The renovations on the flat above 11 Downing Street reportedly cost as much as £200,000, despite the fact Boris Johnson only received an annual public grant of £30,000 to spend on the home.
The couple enlisted the services of interior designer and co-founder of Soane Britain, Lulu Lytle, for the latest makeover of the property. Ms Lytle’s portfolio has been described as “glamorous” and “decadent” by Tatler.
According to reports, the flat refurbishment was spearheaded by Ms Symonds and was carried out over lockdown. Downing Street and ministers in his cabinet have insisted that Mr Johnson paid for the work himself, but Cabinet secretary Simon Case will be carrying out a review into the issue.
Prior to Mr Johnson, the flat was occupied by former prime minister Theresa May, whose interior design style was described by Ms Symonds as a “John Lewis furniture nightmare”.
According to The Evening Standard, Ms May and her husband Philip barely made any major changes to the flat when they moved into it, opting instead to decorate with key furniture, including a red three-seater sofa, a John Lewis chrome table lamp that cost £100 and a £195 glass coffee table from Habitat.
While former No10 aide Gavin Barwell told Times Radio earlier this week that the flat was “perfectly nice” when Mr Johnson and his then-pregnant fiancee first moved in, Ms Symonds reportedly wanted to get rid of “glum” decor.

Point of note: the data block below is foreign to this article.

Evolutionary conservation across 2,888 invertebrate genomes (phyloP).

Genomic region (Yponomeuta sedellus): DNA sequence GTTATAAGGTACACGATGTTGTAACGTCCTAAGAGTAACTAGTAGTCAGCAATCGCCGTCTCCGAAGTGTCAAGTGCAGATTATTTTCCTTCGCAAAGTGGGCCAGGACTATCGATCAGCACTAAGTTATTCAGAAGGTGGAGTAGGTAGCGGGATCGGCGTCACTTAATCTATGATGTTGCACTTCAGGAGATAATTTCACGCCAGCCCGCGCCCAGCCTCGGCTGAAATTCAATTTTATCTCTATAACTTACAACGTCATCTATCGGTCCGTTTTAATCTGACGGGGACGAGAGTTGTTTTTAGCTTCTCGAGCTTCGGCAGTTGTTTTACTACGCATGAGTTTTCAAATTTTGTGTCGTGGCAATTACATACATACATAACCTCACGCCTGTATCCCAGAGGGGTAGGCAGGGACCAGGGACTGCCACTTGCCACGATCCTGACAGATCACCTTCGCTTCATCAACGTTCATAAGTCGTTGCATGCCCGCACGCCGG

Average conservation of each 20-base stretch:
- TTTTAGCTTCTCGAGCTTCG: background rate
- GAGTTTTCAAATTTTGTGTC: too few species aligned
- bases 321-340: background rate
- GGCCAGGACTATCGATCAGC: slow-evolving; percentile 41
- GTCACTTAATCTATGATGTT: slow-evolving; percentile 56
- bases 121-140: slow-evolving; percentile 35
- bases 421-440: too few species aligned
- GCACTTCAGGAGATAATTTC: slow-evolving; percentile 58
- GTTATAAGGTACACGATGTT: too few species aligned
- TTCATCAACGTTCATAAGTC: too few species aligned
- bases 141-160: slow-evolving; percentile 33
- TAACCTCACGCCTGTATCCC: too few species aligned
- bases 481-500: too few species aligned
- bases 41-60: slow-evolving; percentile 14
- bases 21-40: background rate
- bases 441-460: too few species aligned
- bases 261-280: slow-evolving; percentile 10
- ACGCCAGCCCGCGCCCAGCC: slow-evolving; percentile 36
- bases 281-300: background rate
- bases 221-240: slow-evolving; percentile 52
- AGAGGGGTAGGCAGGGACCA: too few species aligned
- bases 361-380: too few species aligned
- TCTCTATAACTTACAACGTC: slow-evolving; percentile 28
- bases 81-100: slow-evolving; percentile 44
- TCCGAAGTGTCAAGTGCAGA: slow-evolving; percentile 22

The flooring in the hall was stripped and polished and the living room was painted a deep green, say reports. But it is likely that Ms Lytle’s expertise and work on the redecoration absorbed much of the money spent.
Some of Ms Lytle’s clients include interior designers, decorators and architects, as well as A-listers such as Mick Jagger. She also has a royal connection - Prince Charles toured her famous rattan workshop in Leicestershire last February.
Tatler reported that the flat would “likely” be decked out in Ms Lytle’s signature printed wallpapers - some of which start at £100 a metre. As the designer is best known as a “saviour” of British rattan, it is expected that rattan furnishings and studded sofas would feature in the makeover.
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